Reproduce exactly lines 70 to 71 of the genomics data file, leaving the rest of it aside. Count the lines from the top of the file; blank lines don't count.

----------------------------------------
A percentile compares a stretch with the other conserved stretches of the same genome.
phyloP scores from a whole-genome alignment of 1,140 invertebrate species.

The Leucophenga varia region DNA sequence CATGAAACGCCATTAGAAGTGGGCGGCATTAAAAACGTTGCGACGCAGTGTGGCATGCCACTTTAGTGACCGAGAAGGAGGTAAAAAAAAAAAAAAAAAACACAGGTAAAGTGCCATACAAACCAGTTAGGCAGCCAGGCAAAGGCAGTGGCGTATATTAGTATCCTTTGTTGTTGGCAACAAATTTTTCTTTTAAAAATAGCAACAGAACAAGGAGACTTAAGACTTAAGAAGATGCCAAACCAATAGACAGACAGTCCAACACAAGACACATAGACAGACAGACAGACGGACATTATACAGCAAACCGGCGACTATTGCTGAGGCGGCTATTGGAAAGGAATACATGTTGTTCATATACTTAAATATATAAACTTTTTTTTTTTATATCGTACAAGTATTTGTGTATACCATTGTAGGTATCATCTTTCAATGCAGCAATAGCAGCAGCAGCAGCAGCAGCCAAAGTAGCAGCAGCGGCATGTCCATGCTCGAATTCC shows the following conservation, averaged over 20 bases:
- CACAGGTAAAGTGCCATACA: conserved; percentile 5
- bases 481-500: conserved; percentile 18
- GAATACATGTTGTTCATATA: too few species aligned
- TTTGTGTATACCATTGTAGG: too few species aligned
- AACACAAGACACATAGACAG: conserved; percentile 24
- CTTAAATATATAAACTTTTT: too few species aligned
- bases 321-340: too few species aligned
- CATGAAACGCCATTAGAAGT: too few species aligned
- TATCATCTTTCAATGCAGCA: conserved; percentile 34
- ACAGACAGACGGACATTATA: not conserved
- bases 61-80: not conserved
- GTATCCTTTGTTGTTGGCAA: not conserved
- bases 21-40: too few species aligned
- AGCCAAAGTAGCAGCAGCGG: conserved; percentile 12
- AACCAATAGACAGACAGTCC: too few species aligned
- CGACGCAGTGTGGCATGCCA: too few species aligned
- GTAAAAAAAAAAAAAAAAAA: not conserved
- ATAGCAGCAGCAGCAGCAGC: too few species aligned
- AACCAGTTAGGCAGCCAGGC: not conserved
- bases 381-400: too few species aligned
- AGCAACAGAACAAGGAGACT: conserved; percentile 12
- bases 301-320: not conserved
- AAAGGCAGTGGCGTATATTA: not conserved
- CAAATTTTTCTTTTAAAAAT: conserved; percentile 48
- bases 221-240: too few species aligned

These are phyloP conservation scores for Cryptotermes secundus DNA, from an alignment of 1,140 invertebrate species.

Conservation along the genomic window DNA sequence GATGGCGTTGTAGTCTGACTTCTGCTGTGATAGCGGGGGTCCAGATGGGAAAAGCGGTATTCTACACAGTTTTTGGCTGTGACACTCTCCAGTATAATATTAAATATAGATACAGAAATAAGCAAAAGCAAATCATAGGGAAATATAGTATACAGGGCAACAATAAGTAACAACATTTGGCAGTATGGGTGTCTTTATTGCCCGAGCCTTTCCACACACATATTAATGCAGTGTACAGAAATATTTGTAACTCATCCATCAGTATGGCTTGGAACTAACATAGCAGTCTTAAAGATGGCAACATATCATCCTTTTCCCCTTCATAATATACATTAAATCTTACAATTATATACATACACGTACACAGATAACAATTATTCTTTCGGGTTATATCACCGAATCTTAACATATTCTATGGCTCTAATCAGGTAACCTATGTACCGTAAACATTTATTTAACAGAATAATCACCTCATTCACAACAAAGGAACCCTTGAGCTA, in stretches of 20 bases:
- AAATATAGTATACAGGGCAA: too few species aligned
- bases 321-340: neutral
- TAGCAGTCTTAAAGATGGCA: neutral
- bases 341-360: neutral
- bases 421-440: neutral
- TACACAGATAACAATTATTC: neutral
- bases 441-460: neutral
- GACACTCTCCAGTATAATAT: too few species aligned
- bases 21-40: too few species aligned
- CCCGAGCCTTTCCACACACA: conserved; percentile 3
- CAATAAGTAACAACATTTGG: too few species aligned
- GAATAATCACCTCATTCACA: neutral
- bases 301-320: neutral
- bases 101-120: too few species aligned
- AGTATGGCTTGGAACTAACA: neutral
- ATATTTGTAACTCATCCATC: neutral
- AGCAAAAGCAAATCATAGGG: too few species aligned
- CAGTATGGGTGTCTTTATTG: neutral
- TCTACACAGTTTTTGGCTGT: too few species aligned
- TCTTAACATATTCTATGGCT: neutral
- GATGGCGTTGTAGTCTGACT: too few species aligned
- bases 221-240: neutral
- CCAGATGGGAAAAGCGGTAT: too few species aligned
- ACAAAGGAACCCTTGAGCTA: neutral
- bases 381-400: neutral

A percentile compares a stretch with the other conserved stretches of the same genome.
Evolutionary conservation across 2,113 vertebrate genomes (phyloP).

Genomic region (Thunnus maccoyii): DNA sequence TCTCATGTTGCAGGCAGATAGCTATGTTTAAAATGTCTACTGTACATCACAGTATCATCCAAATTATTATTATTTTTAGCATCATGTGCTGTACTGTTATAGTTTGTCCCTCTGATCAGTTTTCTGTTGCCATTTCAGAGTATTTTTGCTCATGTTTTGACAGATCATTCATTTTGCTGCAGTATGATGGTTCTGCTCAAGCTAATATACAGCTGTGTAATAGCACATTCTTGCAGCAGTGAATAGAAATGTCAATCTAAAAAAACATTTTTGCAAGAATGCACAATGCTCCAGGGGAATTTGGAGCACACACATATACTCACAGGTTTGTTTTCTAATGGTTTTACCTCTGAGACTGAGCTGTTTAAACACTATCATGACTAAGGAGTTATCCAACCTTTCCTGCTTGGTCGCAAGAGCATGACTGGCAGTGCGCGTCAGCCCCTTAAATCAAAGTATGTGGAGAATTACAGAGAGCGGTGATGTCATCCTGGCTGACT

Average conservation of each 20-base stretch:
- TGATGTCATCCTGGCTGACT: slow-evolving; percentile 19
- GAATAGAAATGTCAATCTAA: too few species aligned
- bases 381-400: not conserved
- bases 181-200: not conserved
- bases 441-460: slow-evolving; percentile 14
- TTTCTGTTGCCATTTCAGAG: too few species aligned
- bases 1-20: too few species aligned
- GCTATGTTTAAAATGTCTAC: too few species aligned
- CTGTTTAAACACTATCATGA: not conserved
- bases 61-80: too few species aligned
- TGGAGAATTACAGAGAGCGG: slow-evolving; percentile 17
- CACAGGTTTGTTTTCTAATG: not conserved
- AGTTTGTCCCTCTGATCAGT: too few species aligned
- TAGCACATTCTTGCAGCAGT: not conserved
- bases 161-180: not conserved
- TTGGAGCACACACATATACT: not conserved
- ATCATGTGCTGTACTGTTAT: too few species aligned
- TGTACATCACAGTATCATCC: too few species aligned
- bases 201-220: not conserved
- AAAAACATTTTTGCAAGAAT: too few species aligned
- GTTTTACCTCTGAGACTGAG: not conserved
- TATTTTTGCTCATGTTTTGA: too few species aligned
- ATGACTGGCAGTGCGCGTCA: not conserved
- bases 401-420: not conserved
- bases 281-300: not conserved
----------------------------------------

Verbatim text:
- TGGAGAATTACAGAGAGCGG: slow-evolving; percentile 17
- CACAGGTTTGTTTTCTAATG: not conserved